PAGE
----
Pirate bay ads could lead to clampdown

Advertising revenue could be the Achilles heel for the popular Internet file-sharing site The Pirate Bay. Prosecutors have said that because the company is profiting from ad sales, it could face stricter laws.

In late May, Swedish police raided The Pirate Bay and confiscated the site’s servers. The men behind the site have said The Pirate Bay was a hobby project, but according to newspaper Svenska Dagbladet, hundreds of thousands of kronor are being made each month from advertisers more than willing to appear on one of the Internet’s most popular pages.

“If there is money left over, it will go to us who work at Pirate Bay as salaries,” site founder Fredrik Neij said to Svenska Dagbladet on Wednesday, adding that he plans on investing money in the site to prevent police from shutting it down again.

Prosecutors and police are combing through the servers taken in the raid nearly five weeks ago and are looking for evidence.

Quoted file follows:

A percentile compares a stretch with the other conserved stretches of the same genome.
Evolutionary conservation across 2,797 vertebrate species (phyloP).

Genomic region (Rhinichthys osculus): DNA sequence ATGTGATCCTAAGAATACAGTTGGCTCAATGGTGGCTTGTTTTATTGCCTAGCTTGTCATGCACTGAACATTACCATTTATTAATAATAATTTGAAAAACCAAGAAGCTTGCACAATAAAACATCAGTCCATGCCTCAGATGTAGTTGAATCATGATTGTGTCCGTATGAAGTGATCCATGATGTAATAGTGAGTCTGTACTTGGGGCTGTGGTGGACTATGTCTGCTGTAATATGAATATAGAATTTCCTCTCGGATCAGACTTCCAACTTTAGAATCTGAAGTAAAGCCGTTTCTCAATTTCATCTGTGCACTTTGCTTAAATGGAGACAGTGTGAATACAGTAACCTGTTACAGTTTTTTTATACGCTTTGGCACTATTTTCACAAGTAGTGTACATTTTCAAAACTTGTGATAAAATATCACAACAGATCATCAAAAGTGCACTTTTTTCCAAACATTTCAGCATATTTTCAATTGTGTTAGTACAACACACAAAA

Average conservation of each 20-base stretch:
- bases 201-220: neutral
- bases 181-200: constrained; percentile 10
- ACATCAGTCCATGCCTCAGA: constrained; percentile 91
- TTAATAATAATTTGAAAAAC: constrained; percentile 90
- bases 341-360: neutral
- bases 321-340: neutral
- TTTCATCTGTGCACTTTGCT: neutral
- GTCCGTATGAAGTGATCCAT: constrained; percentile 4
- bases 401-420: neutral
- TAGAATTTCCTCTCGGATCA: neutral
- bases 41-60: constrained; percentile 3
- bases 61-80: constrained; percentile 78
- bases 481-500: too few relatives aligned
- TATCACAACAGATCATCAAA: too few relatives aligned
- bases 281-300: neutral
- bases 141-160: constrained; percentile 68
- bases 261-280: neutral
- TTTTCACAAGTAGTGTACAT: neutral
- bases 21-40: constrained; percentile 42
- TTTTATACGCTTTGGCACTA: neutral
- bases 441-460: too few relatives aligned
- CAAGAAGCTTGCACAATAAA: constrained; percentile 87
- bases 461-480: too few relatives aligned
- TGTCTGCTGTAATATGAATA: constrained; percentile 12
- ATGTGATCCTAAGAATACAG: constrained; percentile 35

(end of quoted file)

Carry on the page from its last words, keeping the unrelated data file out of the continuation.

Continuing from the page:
Swedish prosecutors are going to give special attention to any profits made by The Pirate Bay. Police will be looking at the book keeping and payments made with a focus on advertising revenue and taxes.

“It is going to be an entirely different penalty if it turns out they earn money through their work,” prosecutor Håkan Roswall said, according to Svenska Dagbladet. “We could also end up using material from other companies that have had a relationship with them.”

The investigation will continue throughout the rest of 2006.